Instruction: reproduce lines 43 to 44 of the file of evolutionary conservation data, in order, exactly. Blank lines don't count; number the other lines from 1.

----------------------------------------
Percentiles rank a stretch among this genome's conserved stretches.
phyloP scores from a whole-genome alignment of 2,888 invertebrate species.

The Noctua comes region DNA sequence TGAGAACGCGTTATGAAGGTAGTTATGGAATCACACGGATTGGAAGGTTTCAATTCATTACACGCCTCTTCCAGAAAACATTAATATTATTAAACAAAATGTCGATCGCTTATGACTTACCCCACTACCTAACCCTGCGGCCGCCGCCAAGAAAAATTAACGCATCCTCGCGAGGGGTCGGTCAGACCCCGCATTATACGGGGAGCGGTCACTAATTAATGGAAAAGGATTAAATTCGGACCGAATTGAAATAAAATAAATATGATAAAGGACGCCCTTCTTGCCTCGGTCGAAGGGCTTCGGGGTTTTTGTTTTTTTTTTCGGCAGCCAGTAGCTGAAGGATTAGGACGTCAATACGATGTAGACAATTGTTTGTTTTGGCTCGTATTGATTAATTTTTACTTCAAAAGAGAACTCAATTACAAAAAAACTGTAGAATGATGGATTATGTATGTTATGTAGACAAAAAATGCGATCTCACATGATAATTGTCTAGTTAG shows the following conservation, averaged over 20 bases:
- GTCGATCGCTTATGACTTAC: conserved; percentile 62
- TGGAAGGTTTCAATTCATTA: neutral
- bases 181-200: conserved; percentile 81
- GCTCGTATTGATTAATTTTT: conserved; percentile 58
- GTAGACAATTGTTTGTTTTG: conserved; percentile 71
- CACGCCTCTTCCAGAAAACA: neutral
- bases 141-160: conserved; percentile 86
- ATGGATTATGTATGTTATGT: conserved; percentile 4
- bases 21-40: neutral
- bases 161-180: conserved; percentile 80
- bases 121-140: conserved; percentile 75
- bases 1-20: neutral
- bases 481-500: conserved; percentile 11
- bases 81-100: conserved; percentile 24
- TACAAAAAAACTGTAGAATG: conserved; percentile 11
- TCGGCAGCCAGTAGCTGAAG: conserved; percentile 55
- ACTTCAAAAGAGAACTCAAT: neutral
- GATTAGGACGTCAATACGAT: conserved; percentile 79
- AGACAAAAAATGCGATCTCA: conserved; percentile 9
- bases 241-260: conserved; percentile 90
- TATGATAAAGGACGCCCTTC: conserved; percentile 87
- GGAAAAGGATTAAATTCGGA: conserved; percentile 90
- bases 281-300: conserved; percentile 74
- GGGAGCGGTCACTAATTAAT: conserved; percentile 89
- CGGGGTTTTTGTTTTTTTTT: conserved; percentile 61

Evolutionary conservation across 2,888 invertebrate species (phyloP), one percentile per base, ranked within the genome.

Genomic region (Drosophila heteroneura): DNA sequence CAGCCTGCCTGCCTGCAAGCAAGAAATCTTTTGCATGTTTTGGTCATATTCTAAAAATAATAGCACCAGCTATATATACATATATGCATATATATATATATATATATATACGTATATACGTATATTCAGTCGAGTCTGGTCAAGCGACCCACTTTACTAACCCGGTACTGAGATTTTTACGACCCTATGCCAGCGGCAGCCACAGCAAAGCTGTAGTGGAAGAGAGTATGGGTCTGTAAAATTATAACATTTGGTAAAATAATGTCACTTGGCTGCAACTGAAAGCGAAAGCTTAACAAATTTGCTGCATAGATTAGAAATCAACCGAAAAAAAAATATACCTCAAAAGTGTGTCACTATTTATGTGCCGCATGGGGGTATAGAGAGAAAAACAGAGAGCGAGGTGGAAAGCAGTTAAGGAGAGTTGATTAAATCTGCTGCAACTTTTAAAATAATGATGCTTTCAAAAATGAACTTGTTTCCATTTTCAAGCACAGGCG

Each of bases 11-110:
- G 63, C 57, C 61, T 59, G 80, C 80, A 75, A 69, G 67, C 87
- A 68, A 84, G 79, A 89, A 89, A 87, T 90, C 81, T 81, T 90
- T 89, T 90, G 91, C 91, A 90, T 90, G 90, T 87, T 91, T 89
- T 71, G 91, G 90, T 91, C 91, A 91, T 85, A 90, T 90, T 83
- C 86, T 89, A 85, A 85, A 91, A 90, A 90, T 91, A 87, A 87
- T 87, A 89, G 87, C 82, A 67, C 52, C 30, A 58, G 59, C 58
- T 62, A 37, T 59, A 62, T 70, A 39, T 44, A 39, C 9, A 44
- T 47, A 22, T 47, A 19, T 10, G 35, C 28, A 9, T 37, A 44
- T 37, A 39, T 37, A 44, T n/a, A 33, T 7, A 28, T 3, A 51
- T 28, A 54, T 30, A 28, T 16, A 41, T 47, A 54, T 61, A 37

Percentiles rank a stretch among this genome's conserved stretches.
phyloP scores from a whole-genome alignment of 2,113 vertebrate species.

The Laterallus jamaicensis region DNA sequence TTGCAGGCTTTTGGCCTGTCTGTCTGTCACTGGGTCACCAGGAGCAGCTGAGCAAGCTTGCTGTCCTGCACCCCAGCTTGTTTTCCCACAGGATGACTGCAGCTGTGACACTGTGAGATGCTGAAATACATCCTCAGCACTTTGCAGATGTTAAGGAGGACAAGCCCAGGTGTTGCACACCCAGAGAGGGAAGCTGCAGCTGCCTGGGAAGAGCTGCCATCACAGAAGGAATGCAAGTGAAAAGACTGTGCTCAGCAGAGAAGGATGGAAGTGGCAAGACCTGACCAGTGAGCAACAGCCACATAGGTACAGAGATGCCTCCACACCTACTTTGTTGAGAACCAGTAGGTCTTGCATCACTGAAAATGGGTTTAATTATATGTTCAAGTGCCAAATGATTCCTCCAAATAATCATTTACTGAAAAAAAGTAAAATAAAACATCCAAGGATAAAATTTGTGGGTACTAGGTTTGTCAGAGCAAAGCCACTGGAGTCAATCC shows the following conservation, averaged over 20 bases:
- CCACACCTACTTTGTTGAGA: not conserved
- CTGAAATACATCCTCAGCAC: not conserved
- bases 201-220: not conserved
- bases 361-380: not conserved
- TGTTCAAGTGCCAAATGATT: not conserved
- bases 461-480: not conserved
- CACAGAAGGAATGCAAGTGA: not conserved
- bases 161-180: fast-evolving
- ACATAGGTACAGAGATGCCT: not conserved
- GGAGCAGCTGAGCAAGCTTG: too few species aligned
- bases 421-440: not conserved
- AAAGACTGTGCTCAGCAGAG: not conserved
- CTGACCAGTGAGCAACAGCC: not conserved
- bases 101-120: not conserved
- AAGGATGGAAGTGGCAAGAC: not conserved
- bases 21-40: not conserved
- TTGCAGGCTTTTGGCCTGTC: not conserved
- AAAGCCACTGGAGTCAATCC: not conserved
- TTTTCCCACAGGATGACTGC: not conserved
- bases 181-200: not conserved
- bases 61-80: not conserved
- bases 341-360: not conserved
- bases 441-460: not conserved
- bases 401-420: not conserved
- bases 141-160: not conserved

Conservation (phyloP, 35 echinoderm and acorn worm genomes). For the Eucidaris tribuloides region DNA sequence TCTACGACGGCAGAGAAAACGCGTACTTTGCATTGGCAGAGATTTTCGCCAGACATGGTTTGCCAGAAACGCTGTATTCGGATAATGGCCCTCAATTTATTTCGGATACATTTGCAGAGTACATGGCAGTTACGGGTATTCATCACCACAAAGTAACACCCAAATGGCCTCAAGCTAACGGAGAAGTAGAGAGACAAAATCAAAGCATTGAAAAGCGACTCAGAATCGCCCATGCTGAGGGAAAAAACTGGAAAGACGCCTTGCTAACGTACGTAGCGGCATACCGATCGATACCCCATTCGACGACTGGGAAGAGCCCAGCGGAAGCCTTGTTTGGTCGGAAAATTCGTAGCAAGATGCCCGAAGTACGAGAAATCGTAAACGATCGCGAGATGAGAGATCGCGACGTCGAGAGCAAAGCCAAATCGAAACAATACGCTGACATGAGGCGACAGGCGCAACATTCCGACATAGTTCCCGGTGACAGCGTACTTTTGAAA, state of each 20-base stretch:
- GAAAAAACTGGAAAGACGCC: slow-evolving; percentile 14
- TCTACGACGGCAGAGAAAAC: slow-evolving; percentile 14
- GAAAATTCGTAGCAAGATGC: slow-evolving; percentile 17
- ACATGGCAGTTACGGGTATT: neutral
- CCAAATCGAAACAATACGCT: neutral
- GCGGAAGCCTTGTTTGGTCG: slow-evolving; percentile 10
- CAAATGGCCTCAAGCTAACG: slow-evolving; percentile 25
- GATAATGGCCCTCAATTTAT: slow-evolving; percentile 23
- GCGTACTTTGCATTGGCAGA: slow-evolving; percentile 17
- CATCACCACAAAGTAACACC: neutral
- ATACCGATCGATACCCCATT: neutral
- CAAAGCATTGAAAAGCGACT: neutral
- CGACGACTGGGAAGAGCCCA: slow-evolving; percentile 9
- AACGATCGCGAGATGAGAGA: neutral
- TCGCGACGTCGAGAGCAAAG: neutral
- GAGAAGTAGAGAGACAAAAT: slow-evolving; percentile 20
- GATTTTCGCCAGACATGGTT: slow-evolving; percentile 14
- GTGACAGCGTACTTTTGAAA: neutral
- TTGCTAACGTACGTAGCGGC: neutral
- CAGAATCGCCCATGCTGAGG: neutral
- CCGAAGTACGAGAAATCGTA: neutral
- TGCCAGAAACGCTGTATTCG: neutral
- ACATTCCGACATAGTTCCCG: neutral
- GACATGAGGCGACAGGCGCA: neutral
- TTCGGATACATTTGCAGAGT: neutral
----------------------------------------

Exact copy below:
phyloP scores from a whole-genome alignment of 2,113 vertebrate species.

The Laterallus jamaicensis region DNA sequence TTGCAGGCTTTTGGCCTGTCTGTCTGTCACTGGGTCACCAGGAGCAGCTGAGCAAGCTTGCTGTCCTGCACCCCAGCTTGTTTTCCCACAGGATGACTGCAGCTGTGACACTGTGAGATGCTGAAATACATCCTCAGCACTTTGCAGATGTTAAGGAGGACAAGCCCAGGTGTTGCACACCCAGAGAGGGAAGCTGCAGCTGCCTGGGAAGAGCTGCCATCACAGAAGGAATGCAAGTGAAAAGACTGTGCTCAGCAGAGAAGGATGGAAGTGGCAAGACCTGACCAGTGAGCAACAGCCACATAGGTACAGAGATGCCTCCACACCTACTTTGTTGAGAACCAGTAGGTCTTGCATCACTGAAAATGGGTTTAATTATATGTTCAAGTGCCAAATGATTCCTCCAAATAATCATTTACTGAAAAAAAGTAAAATAAAACATCCAAGGATAAAATTTGTGGGTACTAGGTTTGTCAGAGCAAAGCCACTGGAGTCAATCC shows the following conservation, averaged over 20 bases: